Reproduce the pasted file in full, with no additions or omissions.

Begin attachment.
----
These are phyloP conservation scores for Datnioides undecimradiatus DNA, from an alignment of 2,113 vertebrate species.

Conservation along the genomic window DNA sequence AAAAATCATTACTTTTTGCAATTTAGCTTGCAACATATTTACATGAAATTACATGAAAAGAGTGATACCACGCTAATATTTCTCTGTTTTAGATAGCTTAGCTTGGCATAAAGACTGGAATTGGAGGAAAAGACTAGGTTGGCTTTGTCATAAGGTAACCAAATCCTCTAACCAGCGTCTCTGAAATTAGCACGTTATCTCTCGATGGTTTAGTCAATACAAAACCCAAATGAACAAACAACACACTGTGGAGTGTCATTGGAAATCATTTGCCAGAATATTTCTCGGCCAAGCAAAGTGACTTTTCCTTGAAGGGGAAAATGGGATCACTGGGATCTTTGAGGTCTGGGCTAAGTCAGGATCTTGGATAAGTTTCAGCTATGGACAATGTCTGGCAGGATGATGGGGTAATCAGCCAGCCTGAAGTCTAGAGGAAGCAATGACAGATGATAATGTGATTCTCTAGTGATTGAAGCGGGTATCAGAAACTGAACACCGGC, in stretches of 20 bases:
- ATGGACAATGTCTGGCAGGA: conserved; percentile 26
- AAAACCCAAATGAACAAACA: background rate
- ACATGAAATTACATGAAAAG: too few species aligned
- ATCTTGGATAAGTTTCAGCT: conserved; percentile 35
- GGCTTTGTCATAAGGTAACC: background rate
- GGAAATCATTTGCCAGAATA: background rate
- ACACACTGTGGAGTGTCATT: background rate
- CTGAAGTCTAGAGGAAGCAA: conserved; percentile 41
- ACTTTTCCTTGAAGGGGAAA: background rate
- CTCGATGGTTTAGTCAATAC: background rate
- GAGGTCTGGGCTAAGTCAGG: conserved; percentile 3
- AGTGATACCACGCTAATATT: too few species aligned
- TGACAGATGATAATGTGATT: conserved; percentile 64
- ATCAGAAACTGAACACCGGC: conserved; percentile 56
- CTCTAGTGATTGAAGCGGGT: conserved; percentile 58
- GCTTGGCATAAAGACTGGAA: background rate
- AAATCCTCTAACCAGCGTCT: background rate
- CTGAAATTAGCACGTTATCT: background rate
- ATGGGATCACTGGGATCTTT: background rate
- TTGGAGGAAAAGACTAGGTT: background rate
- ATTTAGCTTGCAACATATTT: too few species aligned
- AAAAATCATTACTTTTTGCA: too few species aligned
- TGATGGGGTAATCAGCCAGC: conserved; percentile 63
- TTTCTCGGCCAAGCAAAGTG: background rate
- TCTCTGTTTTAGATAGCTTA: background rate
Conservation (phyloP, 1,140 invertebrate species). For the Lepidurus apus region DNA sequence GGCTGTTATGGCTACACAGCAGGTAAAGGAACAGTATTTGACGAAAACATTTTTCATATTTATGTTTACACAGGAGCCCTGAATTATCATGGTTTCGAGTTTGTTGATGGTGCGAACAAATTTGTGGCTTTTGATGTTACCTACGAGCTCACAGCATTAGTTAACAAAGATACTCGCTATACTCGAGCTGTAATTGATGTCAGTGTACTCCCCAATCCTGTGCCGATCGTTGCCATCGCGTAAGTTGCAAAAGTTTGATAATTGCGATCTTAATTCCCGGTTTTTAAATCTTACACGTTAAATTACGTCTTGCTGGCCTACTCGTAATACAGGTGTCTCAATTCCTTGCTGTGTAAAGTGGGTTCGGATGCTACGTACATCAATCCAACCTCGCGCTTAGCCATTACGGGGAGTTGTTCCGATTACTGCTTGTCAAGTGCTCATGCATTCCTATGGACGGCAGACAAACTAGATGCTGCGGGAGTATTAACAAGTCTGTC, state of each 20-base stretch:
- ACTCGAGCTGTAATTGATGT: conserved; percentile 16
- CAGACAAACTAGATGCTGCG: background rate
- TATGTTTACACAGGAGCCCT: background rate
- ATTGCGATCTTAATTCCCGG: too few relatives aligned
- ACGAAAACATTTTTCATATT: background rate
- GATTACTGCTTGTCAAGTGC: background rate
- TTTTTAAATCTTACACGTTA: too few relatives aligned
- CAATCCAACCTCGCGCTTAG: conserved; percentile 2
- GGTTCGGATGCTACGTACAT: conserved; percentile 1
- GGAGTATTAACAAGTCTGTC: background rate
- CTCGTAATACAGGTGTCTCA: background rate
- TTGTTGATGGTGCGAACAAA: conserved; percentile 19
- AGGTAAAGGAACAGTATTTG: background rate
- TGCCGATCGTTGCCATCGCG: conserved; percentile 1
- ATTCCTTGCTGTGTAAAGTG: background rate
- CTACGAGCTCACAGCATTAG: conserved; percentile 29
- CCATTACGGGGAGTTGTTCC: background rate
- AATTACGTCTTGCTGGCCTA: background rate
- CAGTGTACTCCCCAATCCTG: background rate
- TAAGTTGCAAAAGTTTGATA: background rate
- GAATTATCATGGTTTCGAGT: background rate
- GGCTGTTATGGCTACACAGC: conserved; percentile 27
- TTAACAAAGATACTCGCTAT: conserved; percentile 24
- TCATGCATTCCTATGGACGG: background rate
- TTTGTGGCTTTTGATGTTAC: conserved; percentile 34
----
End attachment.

These are phyloP conservation scores for Datnioides undecimradiatus DNA, from an alignment of 2,113 vertebrate species.

Conservation along the genomic window DNA sequence AAAAATCATTACTTTTTGCAATTTAGCTTGCAACATATTTACATGAAATTACATGAAAAGAGTGATACCACGCTAATATTTCTCTGTTTTAGATAGCTTAGCTTGGCATAAAGACTGGAATTGGAGGAAAAGACTAGGTTGGCTTTGTCATAAGGTAACCAAATCCTCTAACCAGCGTCTCTGAAATTAGCACGTTATCTCTCGATGGTTTAGTCAATACAAAACCCAAATGAACAAACAACACACTGTGGAGTGTCATTGGAAATCATTTGCCAGAATATTTCTCGGCCAAGCAAAGTGACTTTTCCTTGAAGGGGAAAATGGGATCACTGGGATCTTTGAGGTCTGGGCTAAGTCAGGATCTTGGATAAGTTTCAGCTATGGACAATGTCTGGCAGGATGATGGGGTAATCAGCCAGCCTGAAGTCTAGAGGAAGCAATGACAGATGATAATGTGATTCTCTAGTGATTGAAGCGGGTATCAGAAACTGAACACCGGC, in stretches of 20 bases:
- ATGGACAATGTCTGGCAGGA: conserved; percentile 26
- AAAACCCAAATGAACAAACA: background rate
- ACATGAAATTACATGAAAAG: too few species aligned
- ATCTTGGATAAGTTTCAGCT: conserved; percentile 35
- GGCTTTGTCATAAGGTAACC: background rate
- GGAAATCATTTGCCAGAATA: background rate
- ACACACTGTGGAGTGTCATT: background rate
- CTGAAGTCTAGAGGAAGCAA: conserved; percentile 41
- ACTTTTCCTTGAAGGGGAAA: background rate
- CTCGATGGTTTAGTCAATAC: background rate
- GAGGTCTGGGCTAAGTCAGG: conserved; percentile 3
- AGTGATACCACGCTAATATT: too few species aligned
- TGACAGATGATAATGTGATT: conserved; percentile 64
- ATCAGAAACTGAACACCGGC: conserved; percentile 56
- CTCTAGTGATTGAAGCGGGT: conserved; percentile 58
- GCTTGGCATAAAGACTGGAA: background rate
- AAATCCTCTAACCAGCGTCT: background rate
- CTGAAATTAGCACGTTATCT: background rate
- ATGGGATCACTGGGATCTTT: background rate
- TTGGAGGAAAAGACTAGGTT: background rate
- ATTTAGCTTGCAACATATTT: too few species aligned
- AAAAATCATTACTTTTTGCA: too few species aligned
- TGATGGGGTAATCAGCCAGC: conserved; percentile 63
- TTTCTCGGCCAAGCAAAGTG: background rate
- TCTCTGTTTTAGATAGCTTA: background rate
Conservation (phyloP, 1,140 invertebrate species). For the Lepidurus apus region DNA sequence GGCTGTTATGGCTACACAGCAGGTAAAGGAACAGTATTTGACGAAAACATTTTTCATATTTATGTTTACACAGGAGCCCTGAATTATCATGGTTTCGAGTTTGTTGATGGTGCGAACAAATTTGTGGCTTTTGATGTTACCTACGAGCTCACAGCATTAGTTAACAAAGATACTCGCTATACTCGAGCTGTAATTGATGTCAGTGTACTCCCCAATCCTGTGCCGATCGTTGCCATCGCGTAAGTTGCAAAAGTTTGATAATTGCGATCTTAATTCCCGGTTTTTAAATCTTACACGTTAAATTACGTCTTGCTGGCCTACTCGTAATACAGGTGTCTCAATTCCTTGCTGTGTAAAGTGGGTTCGGATGCTACGTACATCAATCCAACCTCGCGCTTAGCCATTACGGGGAGTTGTTCCGATTACTGCTTGTCAAGTGCTCATGCATTCCTATGGACGGCAGACAAACTAGATGCTGCGGGAGTATTAACAAGTCTGTC, state of each 20-base stretch:
- ACTCGAGCTGTAATTGATGT: conserved; percentile 16
- CAGACAAACTAGATGCTGCG: background rate
- TATGTTTACACAGGAGCCCT: background rate
- ATTGCGATCTTAATTCCCGG: too few relatives aligned
- ACGAAAACATTTTTCATATT: background rate
- GATTACTGCTTGTCAAGTGC: background rate
- TTTTTAAATCTTACACGTTA: too few relatives aligned
- CAATCCAACCTCGCGCTTAG: conserved; percentile 2
- GGTTCGGATGCTACGTACAT: conserved; percentile 1
- GGAGTATTAACAAGTCTGTC: background rate
- CTCGTAATACAGGTGTCTCA: background rate
- TTGTTGATGGTGCGAACAAA: conserved; percentile 19
- AGGTAAAGGAACAGTATTTG: background rate
- TGCCGATCGTTGCCATCGCG: conserved; percentile 1
- ATTCCTTGCTGTGTAAAGTG: background rate
- CTACGAGCTCACAGCATTAG: conserved; percentile 29
- CCATTACGGGGAGTTGTTCC: background rate
- AATTACGTCTTGCTGGCCTA: background rate
- CAGTGTACTCCCCAATCCTG: background rate
- TAAGTTGCAAAAGTTTGATA: background rate
- GAATTATCATGGTTTCGAGT: background rate
- GGCTGTTATGGCTACACAGC: conserved; percentile 27
- TTAACAAAGATACTCGCTAT: conserved; percentile 24
- TCATGCATTCCTATGGACGG: background rate
- TTTGTGGCTTTTGATGTTAC: conserved; percentile 34